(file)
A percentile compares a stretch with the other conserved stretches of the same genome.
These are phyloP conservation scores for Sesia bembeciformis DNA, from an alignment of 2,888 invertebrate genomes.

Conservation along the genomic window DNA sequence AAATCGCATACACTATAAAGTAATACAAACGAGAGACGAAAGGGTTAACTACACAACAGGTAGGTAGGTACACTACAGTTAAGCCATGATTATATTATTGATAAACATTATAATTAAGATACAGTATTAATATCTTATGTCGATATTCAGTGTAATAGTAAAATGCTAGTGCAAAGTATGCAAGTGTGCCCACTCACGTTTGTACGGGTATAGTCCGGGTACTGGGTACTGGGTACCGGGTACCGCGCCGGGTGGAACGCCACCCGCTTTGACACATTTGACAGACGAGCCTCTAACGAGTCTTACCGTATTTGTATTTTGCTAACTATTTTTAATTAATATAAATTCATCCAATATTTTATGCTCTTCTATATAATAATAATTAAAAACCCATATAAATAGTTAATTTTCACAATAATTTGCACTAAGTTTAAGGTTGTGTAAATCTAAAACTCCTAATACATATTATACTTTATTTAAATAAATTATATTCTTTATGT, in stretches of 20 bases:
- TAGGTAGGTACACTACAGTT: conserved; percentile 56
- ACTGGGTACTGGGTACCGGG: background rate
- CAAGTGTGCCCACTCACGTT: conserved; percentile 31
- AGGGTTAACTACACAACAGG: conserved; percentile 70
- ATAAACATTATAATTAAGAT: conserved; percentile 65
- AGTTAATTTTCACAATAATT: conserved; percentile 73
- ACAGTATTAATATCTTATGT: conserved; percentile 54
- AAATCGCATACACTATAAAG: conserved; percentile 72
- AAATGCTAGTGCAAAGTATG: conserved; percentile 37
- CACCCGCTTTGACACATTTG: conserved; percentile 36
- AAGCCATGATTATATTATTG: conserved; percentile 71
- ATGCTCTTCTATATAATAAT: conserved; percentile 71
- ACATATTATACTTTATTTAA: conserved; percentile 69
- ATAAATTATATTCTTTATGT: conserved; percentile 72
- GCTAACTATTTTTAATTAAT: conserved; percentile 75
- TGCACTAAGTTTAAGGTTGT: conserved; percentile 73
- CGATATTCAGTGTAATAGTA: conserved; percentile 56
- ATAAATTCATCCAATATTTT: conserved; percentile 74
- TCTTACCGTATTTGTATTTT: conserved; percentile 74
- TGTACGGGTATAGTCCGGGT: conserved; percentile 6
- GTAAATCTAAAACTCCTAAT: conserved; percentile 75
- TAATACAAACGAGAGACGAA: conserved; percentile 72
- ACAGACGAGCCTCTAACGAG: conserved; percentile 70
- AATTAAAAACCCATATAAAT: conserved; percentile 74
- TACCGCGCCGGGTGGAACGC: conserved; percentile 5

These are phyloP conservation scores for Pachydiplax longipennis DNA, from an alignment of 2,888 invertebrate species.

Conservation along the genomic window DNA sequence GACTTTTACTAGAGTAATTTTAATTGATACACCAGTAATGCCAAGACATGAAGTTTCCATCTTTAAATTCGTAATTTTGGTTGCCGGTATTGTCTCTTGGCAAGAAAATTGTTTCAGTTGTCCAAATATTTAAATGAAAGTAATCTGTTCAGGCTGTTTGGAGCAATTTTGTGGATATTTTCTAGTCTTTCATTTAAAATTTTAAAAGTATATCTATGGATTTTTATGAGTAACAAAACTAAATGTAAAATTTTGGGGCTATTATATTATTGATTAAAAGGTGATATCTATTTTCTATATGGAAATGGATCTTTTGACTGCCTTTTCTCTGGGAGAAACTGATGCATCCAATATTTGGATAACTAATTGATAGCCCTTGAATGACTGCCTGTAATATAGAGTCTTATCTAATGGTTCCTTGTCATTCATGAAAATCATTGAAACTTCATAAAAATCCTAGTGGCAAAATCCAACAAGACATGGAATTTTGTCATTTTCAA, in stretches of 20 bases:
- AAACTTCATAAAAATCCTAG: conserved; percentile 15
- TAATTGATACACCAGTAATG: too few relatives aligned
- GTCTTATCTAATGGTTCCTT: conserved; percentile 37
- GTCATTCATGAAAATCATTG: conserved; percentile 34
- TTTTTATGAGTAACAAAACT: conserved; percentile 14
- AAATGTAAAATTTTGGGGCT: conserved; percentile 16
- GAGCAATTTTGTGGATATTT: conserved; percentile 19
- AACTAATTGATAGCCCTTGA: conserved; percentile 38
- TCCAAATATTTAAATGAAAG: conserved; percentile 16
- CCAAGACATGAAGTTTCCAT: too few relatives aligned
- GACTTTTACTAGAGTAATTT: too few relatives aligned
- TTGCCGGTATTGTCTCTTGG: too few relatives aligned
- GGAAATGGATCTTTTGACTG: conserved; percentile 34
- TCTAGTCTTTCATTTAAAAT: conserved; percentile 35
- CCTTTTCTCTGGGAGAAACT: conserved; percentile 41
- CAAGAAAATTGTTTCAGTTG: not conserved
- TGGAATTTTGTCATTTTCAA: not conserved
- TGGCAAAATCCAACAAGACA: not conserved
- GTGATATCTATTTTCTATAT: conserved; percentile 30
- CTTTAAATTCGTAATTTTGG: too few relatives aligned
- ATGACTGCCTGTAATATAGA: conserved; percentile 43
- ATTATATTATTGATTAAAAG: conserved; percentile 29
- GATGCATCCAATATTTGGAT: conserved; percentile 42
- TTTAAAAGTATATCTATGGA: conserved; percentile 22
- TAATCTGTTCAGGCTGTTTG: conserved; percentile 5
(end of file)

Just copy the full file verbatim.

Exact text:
A percentile compares a stretch with the other conserved stretches of the same genome.
These are phyloP conservation scores for Sesia bembeciformis DNA, from an alignment of 2,888 invertebrate genomes.

Conservation along the genomic window DNA sequence AAATCGCATACACTATAAAGTAATACAAACGAGAGACGAAAGGGTTAACTACACAACAGGTAGGTAGGTACACTACAGTTAAGCCATGATTATATTATTGATAAACATTATAATTAAGATACAGTATTAATATCTTATGTCGATATTCAGTGTAATAGTAAAATGCTAGTGCAAAGTATGCAAGTGTGCCCACTCACGTTTGTACGGGTATAGTCCGGGTACTGGGTACTGGGTACCGGGTACCGCGCCGGGTGGAACGCCACCCGCTTTGACACATTTGACAGACGAGCCTCTAACGAGTCTTACCGTATTTGTATTTTGCTAACTATTTTTAATTAATATAAATTCATCCAATATTTTATGCTCTTCTATATAATAATAATTAAAAACCCATATAAATAGTTAATTTTCACAATAATTTGCACTAAGTTTAAGGTTGTGTAAATCTAAAACTCCTAATACATATTATACTTTATTTAAATAAATTATATTCTTTATGT, in stretches of 20 bases:
- TAGGTAGGTACACTACAGTT: conserved; percentile 56
- ACTGGGTACTGGGTACCGGG: background rate
- CAAGTGTGCCCACTCACGTT: conserved; percentile 31
- AGGGTTAACTACACAACAGG: conserved; percentile 70
- ATAAACATTATAATTAAGAT: conserved; percentile 65
- AGTTAATTTTCACAATAATT: conserved; percentile 73
- ACAGTATTAATATCTTATGT: conserved; percentile 54
- AAATCGCATACACTATAAAG: conserved; percentile 72
- AAATGCTAGTGCAAAGTATG: conserved; percentile 37
- CACCCGCTTTGACACATTTG: conserved; percentile 36
- AAGCCATGATTATATTATTG: conserved; percentile 71
- ATGCTCTTCTATATAATAAT: conserved; percentile 71
- ACATATTATACTTTATTTAA: conserved; percentile 69
- ATAAATTATATTCTTTATGT: conserved; percentile 72
- GCTAACTATTTTTAATTAAT: conserved; percentile 75
- TGCACTAAGTTTAAGGTTGT: conserved; percentile 73
- CGATATTCAGTGTAATAGTA: conserved; percentile 56
- ATAAATTCATCCAATATTTT: conserved; percentile 74
- TCTTACCGTATTTGTATTTT: conserved; percentile 74
- TGTACGGGTATAGTCCGGGT: conserved; percentile 6
- GTAAATCTAAAACTCCTAAT: conserved; percentile 75
- TAATACAAACGAGAGACGAA: conserved; percentile 72
- ACAGACGAGCCTCTAACGAG: conserved; percentile 70
- AATTAAAAACCCATATAAAT: conserved; percentile 74
- TACCGCGCCGGGTGGAACGC: conserved; percentile 5

These are phyloP conservation scores for Pachydiplax longipennis DNA, from an alignment of 2,888 invertebrate species.

Conservation along the genomic window DNA sequence GACTTTTACTAGAGTAATTTTAATTGATACACCAGTAATGCCAAGACATGAAGTTTCCATCTTTAAATTCGTAATTTTGGTTGCCGGTATTGTCTCTTGGCAAGAAAATTGTTTCAGTTGTCCAAATATTTAAATGAAAGTAATCTGTTCAGGCTGTTTGGAGCAATTTTGTGGATATTTTCTAGTCTTTCATTTAAAATTTTAAAAGTATATCTATGGATTTTTATGAGTAACAAAACTAAATGTAAAATTTTGGGGCTATTATATTATTGATTAAAAGGTGATATCTATTTTCTATATGGAAATGGATCTTTTGACTGCCTTTTCTCTGGGAGAAACTGATGCATCCAATATTTGGATAACTAATTGATAGCCCTTGAATGACTGCCTGTAATATAGAGTCTTATCTAATGGTTCCTTGTCATTCATGAAAATCATTGAAACTTCATAAAAATCCTAGTGGCAAAATCCAACAAGACATGGAATTTTGTCATTTTCAA, in stretches of 20 bases:
- AAACTTCATAAAAATCCTAG: conserved; percentile 15
- TAATTGATACACCAGTAATG: too few relatives aligned
- GTCTTATCTAATGGTTCCTT: conserved; percentile 37
- GTCATTCATGAAAATCATTG: conserved; percentile 34
- TTTTTATGAGTAACAAAACT: conserved; percentile 14
- AAATGTAAAATTTTGGGGCT: conserved; percentile 16
- GAGCAATTTTGTGGATATTT: conserved; percentile 19
- AACTAATTGATAGCCCTTGA: conserved; percentile 38
- TCCAAATATTTAAATGAAAG: conserved; percentile 16
- CCAAGACATGAAGTTTCCAT: too few relatives aligned
- GACTTTTACTAGAGTAATTT: too few relatives aligned
- TTGCCGGTATTGTCTCTTGG: too few relatives aligned
- GGAAATGGATCTTTTGACTG: conserved; percentile 34
- TCTAGTCTTTCATTTAAAAT: conserved; percentile 35
- CCTTTTCTCTGGGAGAAACT: conserved; percentile 41
- CAAGAAAATTGTTTCAGTTG: not conserved
- TGGAATTTTGTCATTTTCAA: not conserved
- TGGCAAAATCCAACAAGACA: not conserved
- GTGATATCTATTTTCTATAT: conserved; percentile 30
- CTTTAAATTCGTAATTTTGG: too few relatives aligned
- ATGACTGCCTGTAATATAGA: conserved; percentile 43
- ATTATATTATTGATTAAAAG: conserved; percentile 29
- GATGCATCCAATATTTGGAT: conserved; percentile 42
- TTTAAAAGTATATCTATGGA: conserved; percentile 22
- TAATCTGTTCAGGCTGTTTG: conserved; percentile 5